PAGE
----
Dzhokar Tsarnaev
[PHOTO: Interpol] 
Lyon: INTERPOL Secretary General Ronald K. Noble has commended the swift resolution of the investigation into the Boston Marathon bombings as ‘a credit’ to the successful and effective investigative work involving the FBI, state and local US law enforcement authorities as well as exceptional cooperation from the public.


The INTERPOL Chief said the ‘extraordinary investigation’ which led to the identification and location of the two suspects just days after last week’s murderous terror attacks in which three people were killed, including an eight-year-old boy, a young American woman and a young Chinese woman, and more than 170 others injured, was ‘exemplary’.

Dzhokhar Tsarnaev, 19, identified by the FBI as ‘suspect two’ was taken into custody on Friday evening after a 22-hour manhunt which began following a shoot-out with law enforcement officers late on Thursday night in which his brother, ‘suspect one’ 26-year-old Tamerlan Tsarnaev, was fatally injured.

“The professional, thorough and coordinated investigations by federal, state and local law enforcement authorities, and the courageous actions of the officers on the ground, mean that these two terrorists no longer pose what was clearly a significant threat to both the Boston community and international visitors,” said INTERPOL's Chief.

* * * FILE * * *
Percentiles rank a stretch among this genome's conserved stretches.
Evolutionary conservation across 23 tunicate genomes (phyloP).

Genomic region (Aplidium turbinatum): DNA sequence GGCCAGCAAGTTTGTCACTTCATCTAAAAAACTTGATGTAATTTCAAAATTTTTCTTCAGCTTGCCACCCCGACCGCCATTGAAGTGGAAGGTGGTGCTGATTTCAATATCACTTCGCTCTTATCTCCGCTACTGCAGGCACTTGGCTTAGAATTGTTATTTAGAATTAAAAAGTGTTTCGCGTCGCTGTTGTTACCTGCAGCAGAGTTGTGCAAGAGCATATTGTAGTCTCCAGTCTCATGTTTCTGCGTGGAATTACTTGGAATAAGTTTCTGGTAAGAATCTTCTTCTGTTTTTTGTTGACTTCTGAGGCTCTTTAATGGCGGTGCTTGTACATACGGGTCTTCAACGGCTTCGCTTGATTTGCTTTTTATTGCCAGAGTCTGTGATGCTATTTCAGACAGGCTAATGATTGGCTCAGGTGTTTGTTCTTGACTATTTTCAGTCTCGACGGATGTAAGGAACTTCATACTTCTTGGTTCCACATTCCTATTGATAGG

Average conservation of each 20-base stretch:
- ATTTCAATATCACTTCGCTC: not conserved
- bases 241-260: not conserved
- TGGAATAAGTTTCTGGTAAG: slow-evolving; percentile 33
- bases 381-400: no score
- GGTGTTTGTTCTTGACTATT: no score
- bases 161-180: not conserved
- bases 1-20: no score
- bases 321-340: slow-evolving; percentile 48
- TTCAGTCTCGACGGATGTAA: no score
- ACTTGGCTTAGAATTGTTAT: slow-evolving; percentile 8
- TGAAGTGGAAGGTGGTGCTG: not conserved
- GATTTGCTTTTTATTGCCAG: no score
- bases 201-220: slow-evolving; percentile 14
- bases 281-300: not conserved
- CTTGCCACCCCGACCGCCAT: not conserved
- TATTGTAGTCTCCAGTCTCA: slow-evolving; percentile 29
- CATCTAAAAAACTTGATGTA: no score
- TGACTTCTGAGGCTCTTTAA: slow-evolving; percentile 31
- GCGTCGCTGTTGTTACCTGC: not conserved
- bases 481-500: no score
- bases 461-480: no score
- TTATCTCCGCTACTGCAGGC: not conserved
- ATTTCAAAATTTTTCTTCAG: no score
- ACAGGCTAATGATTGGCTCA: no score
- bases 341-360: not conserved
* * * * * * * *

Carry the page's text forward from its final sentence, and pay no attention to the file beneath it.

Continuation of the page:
Secretary General Noble also deplored the cold-blooded murder of 26-year-old Massachusetts Institute of Technology police officer Sean Collier, who was shot multiple times by the then fugitive terrorists while in his car on Thursday evening.

“The continued dedication of law enforcement officers to tracking down these suspects despite the obvious dangers to themselves is a reminder of the sacrifices and risks police officers take on a daily basis to keep members of their community safe.

“On behalf of the international enforcement community, INTERPOL extends its deepest condolences to the families and friends of all those killed and injured in Monday’s bombings and during the conclusion of the investigation into those vicious attacks,” concluded Secretary General Noble.

Since last week’s bombings, INTERPOL’s Command and Coordination Centre has been in close contact with INTERPOL Washington, with all messages and information requests treated with the highest priority.